US 4480927 A
A mixing apparatus in which parallel augers are located in a box. The upper mixing augers have specially shaped flighting which provides straight edges linked by corners rather than the conventional helical edge. The lower conveying auger is a helically edged auger with notches at intervals along the edge providing radially oriented surfaces which assist in engaging the material.
The flighting of the special straight edged augers is produced from a square blank of sheet metal by pressing it into the spiral configuration required and attaching it to the auger shaft. The complete flighting is made up by several such sections joined end to end.
1. A material mixer of the type having a mixing chamber with at least one auger adjacent the bottom of the chamber and a pair of augers above and parallel with said one auger, the improvement wherein:
each of said augers of said pair has a shaft having a central axis and a flighting attached at its inner edge along said shaft, the outer edge of the flighting defined solely as a plurality of contiguous linear segments providing a series of substantially straight edge surfaces for said flighting that are transverse to a radius from the axis of the auger shaft passing through said edge surfaces, said linear edge surfaces defining corner tips for the auger arranged in a helical pattern extending along the auger.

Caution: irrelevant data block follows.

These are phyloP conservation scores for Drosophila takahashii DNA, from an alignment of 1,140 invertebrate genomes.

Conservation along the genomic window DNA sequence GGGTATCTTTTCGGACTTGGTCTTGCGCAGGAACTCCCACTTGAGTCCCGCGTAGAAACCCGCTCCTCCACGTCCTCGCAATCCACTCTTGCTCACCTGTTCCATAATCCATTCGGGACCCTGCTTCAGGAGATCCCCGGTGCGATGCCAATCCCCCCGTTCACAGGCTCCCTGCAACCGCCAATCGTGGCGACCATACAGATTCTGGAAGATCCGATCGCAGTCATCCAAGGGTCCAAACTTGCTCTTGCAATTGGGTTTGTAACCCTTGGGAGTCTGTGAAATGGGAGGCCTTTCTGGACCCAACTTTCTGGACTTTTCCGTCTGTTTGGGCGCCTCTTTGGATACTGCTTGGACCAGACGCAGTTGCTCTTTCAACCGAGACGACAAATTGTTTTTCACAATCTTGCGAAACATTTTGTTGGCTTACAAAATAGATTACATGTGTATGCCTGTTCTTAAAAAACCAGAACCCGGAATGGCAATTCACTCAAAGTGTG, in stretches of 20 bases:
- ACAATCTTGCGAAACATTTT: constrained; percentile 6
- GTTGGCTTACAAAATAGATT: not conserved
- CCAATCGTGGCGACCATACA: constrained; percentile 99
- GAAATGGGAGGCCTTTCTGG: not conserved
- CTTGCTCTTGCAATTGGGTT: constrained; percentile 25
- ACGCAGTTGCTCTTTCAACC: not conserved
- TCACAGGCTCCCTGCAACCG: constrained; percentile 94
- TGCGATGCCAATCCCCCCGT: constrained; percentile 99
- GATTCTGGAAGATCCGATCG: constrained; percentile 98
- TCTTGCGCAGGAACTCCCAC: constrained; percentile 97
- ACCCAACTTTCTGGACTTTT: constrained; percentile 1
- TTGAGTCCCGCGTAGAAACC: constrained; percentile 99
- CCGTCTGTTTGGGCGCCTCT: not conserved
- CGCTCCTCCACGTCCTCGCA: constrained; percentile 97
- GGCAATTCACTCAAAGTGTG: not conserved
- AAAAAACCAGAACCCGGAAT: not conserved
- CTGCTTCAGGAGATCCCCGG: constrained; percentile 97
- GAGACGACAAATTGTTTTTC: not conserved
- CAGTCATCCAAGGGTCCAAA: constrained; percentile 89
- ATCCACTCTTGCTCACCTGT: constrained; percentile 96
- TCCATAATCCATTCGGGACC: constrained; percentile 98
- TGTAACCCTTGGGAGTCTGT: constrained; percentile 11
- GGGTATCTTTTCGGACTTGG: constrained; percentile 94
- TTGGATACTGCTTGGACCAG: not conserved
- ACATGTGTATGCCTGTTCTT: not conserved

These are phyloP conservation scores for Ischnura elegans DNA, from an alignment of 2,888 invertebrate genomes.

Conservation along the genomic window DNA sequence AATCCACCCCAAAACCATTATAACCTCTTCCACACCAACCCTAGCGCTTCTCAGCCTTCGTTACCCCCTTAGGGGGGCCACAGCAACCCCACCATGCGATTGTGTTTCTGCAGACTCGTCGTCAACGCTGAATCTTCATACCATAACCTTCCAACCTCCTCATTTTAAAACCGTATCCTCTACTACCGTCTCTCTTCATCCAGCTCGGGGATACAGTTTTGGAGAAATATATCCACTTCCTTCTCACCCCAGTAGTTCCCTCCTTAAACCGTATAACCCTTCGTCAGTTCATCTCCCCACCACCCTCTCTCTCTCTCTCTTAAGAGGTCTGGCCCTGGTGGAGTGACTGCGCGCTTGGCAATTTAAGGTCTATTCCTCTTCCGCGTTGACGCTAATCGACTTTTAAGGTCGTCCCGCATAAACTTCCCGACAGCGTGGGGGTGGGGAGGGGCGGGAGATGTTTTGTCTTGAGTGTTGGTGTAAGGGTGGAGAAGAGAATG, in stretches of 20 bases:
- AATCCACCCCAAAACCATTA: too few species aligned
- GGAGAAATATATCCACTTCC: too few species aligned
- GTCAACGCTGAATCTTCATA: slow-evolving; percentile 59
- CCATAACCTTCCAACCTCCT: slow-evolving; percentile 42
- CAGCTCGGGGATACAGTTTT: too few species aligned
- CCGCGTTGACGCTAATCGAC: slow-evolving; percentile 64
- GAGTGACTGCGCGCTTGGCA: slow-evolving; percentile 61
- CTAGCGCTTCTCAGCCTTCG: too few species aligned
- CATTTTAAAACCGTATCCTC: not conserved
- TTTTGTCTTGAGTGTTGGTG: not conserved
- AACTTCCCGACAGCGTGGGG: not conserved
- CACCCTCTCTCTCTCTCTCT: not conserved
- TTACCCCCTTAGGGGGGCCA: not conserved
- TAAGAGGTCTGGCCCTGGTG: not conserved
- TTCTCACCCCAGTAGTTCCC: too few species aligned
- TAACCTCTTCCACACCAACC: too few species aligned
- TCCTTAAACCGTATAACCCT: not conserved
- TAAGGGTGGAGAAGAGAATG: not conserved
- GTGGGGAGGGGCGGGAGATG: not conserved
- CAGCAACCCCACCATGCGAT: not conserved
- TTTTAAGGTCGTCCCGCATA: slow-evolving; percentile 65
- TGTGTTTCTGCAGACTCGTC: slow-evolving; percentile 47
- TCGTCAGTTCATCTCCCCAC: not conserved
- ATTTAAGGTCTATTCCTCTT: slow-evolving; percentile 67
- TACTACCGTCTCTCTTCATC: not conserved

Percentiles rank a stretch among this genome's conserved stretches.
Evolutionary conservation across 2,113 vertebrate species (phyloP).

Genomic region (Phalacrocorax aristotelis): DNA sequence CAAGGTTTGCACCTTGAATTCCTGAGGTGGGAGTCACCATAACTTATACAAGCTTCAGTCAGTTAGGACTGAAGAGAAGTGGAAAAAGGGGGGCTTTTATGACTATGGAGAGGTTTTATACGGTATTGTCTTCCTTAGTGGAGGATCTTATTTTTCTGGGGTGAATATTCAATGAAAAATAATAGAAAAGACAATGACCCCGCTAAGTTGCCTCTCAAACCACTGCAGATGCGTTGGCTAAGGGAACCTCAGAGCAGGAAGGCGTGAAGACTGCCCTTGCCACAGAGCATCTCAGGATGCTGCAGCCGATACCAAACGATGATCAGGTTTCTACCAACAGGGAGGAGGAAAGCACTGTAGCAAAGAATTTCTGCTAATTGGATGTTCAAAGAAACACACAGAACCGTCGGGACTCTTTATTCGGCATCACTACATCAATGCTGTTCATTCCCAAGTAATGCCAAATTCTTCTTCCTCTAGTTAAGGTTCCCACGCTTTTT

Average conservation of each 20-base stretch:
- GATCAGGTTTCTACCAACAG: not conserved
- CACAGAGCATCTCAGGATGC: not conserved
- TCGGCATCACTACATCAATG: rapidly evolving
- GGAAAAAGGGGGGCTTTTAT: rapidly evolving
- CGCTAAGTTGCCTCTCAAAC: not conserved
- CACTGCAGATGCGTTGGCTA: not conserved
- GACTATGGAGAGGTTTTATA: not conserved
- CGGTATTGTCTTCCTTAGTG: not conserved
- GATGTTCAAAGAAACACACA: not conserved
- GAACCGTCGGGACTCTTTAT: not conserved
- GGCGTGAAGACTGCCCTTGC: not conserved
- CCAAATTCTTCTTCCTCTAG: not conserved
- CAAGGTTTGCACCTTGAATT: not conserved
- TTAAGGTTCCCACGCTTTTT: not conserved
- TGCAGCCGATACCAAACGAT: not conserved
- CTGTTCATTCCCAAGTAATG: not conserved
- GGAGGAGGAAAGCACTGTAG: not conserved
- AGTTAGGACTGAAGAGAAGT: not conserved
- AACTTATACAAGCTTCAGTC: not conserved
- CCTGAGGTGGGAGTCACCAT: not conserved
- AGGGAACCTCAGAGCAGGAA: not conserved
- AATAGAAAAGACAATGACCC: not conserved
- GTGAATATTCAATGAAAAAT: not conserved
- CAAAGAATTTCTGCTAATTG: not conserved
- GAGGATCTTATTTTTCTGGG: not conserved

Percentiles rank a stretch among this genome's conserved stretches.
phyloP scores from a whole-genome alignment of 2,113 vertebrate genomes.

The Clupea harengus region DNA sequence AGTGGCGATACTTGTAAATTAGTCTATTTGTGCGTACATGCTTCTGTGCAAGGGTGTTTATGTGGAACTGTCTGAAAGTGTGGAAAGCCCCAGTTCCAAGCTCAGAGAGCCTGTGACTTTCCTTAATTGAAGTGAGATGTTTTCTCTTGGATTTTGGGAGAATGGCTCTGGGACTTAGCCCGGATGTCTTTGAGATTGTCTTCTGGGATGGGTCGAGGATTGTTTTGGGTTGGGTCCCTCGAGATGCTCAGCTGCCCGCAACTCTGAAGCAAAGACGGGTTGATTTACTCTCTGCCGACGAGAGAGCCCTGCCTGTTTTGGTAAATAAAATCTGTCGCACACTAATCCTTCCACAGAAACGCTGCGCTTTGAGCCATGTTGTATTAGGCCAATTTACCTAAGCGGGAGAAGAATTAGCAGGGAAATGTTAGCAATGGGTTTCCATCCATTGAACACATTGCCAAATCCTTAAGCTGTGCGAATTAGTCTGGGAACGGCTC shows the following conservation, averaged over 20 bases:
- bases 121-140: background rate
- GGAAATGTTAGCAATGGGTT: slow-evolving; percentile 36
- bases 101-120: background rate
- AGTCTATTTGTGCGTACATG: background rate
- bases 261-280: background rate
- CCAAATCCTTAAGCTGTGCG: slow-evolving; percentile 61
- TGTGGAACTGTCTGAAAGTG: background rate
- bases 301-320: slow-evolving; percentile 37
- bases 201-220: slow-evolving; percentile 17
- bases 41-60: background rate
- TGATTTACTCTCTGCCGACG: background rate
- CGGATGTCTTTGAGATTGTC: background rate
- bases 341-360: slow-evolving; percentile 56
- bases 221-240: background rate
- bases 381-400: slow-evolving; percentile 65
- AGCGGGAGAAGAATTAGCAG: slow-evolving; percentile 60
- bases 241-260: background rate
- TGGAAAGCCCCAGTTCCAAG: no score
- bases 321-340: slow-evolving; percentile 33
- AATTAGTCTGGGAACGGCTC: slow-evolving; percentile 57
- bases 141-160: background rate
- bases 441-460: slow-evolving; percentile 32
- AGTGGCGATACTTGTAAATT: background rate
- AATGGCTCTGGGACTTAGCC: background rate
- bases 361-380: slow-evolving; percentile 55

2. A material mixer as in claim 1, wherein:
each said surface is substantially perpendicular to a radius from the axis of the auger passing through said edge surface.
3. A material mixer as in claim 1, wherein:
each pair of adjacent edge surfaces define a corner on the flighting.
4. A mixer as in claim 3,
the successive corners being spaced from one another relative to said auger axis by at least 90°.
5. A mixer as in claim 3,
the successive corners being spaced from one another relative to said auger axis by approximately 100°.
6. A mixer as in claim 1,